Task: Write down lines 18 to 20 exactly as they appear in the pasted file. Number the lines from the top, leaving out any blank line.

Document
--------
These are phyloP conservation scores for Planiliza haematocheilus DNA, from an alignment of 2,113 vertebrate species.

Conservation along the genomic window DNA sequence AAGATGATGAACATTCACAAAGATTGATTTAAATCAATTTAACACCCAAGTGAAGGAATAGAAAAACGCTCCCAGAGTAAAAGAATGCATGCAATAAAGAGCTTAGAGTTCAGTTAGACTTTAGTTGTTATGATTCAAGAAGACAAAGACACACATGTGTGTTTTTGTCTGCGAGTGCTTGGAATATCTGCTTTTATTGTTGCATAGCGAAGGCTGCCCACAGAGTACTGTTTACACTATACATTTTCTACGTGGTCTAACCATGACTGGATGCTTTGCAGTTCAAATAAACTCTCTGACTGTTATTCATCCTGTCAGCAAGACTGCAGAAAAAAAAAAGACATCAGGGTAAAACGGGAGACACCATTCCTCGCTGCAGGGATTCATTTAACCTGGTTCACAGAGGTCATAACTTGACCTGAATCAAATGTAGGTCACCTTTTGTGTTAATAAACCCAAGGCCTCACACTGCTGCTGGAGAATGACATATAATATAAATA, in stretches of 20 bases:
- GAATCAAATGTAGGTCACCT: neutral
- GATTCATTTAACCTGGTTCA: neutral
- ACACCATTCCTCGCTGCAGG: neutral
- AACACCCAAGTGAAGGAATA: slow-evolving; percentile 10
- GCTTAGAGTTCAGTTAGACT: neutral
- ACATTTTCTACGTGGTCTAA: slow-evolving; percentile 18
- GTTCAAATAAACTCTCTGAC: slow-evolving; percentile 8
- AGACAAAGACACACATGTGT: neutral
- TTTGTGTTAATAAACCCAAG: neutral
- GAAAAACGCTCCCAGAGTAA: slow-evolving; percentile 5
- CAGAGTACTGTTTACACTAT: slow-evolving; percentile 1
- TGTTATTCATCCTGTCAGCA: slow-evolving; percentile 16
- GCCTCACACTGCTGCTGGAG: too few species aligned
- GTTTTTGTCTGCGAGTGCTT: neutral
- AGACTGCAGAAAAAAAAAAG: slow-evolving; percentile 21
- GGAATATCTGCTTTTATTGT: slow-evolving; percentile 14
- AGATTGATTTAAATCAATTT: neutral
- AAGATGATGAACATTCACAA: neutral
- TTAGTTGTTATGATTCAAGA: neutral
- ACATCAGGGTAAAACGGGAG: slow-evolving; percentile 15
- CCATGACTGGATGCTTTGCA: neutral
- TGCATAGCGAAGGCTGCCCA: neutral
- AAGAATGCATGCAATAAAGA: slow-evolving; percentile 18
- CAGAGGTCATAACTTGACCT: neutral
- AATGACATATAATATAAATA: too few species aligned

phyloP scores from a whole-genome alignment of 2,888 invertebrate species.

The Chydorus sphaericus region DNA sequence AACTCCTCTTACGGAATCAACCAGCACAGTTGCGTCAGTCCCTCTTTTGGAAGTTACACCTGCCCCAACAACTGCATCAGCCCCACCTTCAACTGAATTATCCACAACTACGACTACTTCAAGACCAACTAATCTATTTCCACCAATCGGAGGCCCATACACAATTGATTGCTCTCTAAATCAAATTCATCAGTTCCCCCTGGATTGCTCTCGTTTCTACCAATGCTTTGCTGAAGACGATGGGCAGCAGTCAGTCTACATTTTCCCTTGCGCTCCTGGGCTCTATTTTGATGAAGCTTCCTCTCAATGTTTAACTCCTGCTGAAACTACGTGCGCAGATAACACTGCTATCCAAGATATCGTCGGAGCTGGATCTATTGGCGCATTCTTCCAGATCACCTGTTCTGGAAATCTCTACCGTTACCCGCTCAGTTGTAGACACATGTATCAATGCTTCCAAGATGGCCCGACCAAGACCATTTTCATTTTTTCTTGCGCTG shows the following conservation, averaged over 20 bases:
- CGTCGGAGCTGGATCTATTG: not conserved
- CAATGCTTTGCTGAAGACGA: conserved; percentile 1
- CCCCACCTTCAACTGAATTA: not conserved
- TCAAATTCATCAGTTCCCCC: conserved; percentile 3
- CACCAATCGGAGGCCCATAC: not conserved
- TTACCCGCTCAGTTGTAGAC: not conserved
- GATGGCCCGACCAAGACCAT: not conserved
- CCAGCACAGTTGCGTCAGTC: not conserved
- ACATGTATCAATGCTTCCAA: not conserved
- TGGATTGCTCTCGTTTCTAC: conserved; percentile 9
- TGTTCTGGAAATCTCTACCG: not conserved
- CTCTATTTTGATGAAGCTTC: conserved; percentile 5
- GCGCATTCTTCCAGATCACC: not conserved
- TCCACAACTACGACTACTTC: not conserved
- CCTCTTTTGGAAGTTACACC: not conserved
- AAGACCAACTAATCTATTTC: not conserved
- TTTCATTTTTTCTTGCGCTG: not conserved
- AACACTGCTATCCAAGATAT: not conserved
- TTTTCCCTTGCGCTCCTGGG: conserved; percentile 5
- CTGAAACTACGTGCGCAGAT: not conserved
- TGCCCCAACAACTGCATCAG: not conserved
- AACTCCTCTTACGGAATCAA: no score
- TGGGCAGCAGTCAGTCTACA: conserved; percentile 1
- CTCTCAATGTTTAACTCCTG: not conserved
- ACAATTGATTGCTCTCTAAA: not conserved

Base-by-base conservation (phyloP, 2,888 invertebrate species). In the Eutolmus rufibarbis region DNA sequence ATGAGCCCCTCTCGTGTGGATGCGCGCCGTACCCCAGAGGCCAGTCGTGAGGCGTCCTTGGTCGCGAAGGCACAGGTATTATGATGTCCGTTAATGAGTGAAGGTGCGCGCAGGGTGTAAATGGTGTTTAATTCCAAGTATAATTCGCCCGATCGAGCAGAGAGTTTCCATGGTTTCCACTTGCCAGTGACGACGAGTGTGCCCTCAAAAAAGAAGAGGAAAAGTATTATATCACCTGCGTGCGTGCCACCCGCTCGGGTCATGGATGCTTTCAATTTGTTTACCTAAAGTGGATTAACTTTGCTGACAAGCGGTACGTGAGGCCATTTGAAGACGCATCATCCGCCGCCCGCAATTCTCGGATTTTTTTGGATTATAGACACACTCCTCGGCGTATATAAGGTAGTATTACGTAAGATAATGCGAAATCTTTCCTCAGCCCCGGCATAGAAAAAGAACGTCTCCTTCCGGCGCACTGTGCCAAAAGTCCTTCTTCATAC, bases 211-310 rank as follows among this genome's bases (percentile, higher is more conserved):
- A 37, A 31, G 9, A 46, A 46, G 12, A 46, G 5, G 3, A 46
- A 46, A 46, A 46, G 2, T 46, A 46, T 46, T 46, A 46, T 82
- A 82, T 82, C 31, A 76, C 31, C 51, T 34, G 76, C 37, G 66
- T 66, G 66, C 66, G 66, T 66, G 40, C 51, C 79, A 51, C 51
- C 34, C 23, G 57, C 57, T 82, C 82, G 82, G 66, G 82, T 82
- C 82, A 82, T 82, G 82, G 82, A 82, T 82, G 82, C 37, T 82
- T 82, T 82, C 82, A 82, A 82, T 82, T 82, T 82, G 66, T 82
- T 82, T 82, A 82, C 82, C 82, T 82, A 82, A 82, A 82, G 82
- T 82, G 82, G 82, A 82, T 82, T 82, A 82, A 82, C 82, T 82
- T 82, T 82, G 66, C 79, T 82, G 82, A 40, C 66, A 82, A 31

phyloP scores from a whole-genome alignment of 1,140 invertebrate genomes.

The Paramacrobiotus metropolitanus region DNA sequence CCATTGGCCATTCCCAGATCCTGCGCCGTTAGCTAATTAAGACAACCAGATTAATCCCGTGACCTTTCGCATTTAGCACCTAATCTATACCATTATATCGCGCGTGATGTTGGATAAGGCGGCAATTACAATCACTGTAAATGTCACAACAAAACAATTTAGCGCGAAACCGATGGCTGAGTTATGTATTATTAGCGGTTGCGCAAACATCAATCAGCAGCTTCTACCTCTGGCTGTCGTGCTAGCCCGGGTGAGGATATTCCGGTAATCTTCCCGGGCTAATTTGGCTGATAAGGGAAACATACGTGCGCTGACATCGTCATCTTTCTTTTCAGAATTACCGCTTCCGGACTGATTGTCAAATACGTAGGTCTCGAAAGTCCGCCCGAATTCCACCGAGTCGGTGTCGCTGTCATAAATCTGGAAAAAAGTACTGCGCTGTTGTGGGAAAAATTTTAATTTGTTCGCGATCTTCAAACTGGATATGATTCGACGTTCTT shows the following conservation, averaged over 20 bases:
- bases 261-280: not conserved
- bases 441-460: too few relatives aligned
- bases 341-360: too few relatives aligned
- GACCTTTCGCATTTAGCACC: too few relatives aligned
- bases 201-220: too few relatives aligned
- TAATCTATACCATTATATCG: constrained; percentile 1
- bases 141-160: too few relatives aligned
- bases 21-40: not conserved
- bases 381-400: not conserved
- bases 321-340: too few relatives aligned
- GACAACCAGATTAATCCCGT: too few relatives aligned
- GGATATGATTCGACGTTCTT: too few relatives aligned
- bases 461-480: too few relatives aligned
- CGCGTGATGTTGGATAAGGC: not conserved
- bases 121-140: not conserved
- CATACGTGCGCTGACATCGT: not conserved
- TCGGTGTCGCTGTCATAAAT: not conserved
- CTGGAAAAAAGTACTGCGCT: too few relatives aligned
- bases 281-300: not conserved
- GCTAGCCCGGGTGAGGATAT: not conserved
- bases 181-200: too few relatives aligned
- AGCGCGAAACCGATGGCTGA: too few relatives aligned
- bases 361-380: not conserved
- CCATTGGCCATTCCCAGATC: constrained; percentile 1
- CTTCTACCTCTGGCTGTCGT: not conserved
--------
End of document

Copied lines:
- GGAATATCTGCTTTTATTGT: slow-evolving; percentile 14
- AGATTGATTTAAATCAATTT: neutral
- AAGATGATGAACATTCACAA: neutral